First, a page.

By Ainissa Ramirez
April 28, 2015

J. L. “Wilkie” Wilkinson, a baseball team owner, needed to put more bodies in seats. It was 1930, the year after the stock market had crashed, and the Depression was taking its toll. Not even baseball was safe: One team had folded; a whole league disbanded. Wilkinson owned the Kansas City Monarchs, a winning team, but their daytime games made it impossible for working fans to attend. Additionally, the Monarchs were members of the Negro National League and didn’t have their own stadium. Under the shadow of Jim Crow, where few stores and hotels would cater to them, playing baseball required lots of travel in unwelcoming conditions. And, while mostly black crowds attended the Monarchs’ games, the efforts to attract new white fans were fruitless.

Wilkinson yearned for a financial home run and tried everything to keep the team going. In the 1920s, he lowered the price of seats from $1.10 to $.75; he halved the price of tickets for women on Ladies Night. Now more desperate, Wilkinson, who was white, took a bigger gamble. He mortgaged everything he owned to pursue a radical idea: playing baseball at night, when fans weren’t at work. If he could just figure out how to help fans see the game, he figured, they would come. It wasn’t a totally new idea—night baseball had been batted about by professional and amateur teams for years; and a team from Independence, Kans., lays claim to hosting the first-ever such home game exactly 85 years ago, on April 28, 1930—but nobody had really made it work as a long-term solution.

The technology for nighttime baseball had significantly improved in the years since the first attempts had been made. Help came in the form of a mild-mannered Massachusetts-born General Electric physicist, William David Coolidge, who made floodlights possible. While Thomas Edison is credited with inventing the light bulb, his were short lived. The wire threads, or filaments, that they used to generate light burned out quickly or broke. Coolidge worked for years to make filaments with longer-lasting lives. The element tungsten, a silvery metal with the highest melting point on the periodic table, was an excellent candidate for a material, except that it had one major flaw. Tungsten snapped like chalk when drawn into a wire thread. When Coolidge “baked” tungsten, he eventually discovered, it became pliable. And, with Wilkinson’s pioneering idea, it was tungsten wire set in a bulb that would eventually beam light onto the baseball diamond.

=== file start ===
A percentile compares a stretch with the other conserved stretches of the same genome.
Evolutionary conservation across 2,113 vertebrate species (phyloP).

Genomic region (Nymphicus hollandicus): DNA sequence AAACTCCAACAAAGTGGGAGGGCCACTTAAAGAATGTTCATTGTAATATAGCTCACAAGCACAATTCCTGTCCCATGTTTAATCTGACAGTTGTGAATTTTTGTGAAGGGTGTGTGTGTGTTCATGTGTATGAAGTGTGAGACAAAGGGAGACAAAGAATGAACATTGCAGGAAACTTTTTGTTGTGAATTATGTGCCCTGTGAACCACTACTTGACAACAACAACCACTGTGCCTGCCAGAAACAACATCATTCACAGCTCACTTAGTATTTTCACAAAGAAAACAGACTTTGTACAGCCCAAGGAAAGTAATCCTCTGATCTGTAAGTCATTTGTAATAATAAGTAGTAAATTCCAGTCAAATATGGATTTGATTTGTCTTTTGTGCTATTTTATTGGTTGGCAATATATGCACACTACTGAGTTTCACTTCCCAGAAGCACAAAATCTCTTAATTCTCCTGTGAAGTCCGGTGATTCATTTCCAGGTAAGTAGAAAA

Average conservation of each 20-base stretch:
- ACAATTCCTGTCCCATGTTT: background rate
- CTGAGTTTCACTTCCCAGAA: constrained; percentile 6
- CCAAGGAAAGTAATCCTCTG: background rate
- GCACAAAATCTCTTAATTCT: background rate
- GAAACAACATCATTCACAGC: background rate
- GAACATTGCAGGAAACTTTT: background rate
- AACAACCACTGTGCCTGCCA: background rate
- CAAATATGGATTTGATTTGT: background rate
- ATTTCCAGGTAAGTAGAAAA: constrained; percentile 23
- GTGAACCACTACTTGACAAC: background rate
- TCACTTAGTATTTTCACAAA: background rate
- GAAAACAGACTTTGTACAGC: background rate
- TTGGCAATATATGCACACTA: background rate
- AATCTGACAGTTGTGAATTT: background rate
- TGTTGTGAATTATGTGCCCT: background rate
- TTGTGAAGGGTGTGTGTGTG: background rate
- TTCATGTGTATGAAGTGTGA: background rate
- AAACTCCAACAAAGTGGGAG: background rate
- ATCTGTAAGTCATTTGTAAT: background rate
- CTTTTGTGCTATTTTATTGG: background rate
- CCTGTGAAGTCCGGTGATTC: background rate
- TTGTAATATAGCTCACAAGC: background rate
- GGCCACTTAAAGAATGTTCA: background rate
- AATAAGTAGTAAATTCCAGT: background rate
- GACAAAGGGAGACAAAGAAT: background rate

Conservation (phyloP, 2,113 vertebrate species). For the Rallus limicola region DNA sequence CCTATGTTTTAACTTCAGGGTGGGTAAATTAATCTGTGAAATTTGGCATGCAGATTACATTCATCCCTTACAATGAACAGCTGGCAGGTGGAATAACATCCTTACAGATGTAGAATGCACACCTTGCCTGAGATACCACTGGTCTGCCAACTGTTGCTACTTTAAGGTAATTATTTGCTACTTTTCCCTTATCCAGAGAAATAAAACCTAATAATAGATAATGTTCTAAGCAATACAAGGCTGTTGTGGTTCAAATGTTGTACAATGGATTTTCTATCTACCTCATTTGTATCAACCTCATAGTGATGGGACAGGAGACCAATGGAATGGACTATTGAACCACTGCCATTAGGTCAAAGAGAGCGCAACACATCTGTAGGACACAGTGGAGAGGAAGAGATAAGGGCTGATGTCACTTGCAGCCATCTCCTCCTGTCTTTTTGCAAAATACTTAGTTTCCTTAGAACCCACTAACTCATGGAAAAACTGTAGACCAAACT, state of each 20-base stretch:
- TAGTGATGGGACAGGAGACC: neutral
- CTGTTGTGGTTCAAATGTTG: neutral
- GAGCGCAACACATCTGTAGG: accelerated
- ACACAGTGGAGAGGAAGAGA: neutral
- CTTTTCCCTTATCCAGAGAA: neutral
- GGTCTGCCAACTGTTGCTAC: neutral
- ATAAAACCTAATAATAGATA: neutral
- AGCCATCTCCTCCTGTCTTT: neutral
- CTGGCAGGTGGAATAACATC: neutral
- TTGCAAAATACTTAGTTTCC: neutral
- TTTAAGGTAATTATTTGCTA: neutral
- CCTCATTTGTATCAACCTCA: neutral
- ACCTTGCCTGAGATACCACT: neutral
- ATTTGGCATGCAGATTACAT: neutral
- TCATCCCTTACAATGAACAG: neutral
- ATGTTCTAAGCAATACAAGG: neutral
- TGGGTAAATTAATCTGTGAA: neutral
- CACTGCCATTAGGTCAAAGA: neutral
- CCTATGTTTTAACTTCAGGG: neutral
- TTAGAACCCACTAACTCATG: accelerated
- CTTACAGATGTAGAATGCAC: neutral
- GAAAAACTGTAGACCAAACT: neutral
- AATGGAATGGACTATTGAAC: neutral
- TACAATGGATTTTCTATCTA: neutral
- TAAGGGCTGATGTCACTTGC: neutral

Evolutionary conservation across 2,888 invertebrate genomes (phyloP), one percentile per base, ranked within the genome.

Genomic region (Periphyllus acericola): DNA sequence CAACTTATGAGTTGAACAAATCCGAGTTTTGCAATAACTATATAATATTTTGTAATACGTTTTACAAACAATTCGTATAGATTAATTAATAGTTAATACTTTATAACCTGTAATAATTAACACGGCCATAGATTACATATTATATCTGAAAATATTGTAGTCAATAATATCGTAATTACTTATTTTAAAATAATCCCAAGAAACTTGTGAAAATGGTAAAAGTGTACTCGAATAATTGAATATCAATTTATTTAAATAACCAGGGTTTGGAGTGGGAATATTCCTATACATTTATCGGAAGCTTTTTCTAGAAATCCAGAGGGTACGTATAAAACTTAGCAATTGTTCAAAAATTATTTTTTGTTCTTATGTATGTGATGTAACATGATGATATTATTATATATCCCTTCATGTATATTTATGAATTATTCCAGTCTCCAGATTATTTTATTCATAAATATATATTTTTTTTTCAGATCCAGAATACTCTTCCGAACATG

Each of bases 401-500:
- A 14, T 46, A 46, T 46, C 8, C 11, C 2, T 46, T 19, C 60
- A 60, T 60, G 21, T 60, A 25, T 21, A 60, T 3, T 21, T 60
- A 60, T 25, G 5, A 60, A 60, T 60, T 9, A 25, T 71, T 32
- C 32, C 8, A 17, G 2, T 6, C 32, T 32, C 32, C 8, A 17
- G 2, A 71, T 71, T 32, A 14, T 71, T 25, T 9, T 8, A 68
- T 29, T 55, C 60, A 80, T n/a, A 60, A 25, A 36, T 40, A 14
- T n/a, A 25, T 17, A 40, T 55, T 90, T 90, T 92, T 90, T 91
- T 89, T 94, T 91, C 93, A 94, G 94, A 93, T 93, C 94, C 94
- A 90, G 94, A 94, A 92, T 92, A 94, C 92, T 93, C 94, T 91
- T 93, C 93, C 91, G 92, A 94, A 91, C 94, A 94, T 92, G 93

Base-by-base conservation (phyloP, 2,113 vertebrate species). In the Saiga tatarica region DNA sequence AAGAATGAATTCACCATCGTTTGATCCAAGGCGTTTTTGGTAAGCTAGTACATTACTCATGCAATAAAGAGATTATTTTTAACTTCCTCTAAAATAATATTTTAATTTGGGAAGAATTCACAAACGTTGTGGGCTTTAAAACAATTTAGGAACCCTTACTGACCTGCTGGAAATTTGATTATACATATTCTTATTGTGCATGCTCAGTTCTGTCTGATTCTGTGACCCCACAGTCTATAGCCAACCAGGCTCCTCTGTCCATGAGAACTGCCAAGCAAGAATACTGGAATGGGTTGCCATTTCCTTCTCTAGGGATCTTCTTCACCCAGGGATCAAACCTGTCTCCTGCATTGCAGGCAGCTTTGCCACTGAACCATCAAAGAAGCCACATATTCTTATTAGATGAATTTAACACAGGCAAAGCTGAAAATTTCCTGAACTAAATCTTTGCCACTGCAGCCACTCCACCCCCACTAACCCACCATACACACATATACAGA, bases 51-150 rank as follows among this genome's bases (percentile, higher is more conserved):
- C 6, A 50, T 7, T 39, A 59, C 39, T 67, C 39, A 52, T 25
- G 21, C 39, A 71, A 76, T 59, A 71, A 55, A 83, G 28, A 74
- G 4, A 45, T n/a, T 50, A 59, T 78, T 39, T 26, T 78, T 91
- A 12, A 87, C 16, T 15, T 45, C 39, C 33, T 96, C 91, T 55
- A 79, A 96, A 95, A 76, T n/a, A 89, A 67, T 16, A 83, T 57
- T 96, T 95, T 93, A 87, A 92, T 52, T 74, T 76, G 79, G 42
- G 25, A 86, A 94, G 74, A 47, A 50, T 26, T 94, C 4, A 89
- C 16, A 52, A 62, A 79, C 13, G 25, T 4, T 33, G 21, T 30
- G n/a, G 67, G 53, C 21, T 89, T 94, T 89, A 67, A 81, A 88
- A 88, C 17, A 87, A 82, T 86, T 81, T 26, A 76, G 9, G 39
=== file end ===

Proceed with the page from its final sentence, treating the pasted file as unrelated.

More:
Wilkinson’s great innovation was to commission the Giant Manufacturing Company of Iowa to make a portable lighting system. Six floodlights on telescoping poles nearly 50 ft. tall were mounted on flatbed trucks located throughout the field. The lights could go on the road with the Monarchs, an advantage not available to some of the other teams that introduced night games that same season. The electric lights were a sight to behold, since fewer than 10% of farms in America had electricity in the early 1930s. The novelty of the portable lights at baseball games, Wilkinson hoped, would act as the flame to the proverbial moth.

And it worked. With those lights the fans also saw the dawn of a new era—the beginning of nighttime baseball games, a full five years before Major League Baseball would follow their lead. Attendance that first Monarchs season grew from 5,000 to 12,000 to a peak of 15,000 people. Thanks to their portability, Wilkinson’s lights acted as beacons for fans of all races—and helped the Monarchs survive the Depression, which would have echoes throughout the history of baseball: Years later, Jackie Robinson would get his start with the Kansas City Monarchs, before moving on to the Brooklyn Dodgers, playing his first game April 15, 1947, and opening up baseball even more.

Ainissa Ramirez is a scientist and author (Newton’s Football, Save Our Science). She co-hosts a 2-minute science podcast called Science Underground.

Contact us at editors@time.com.

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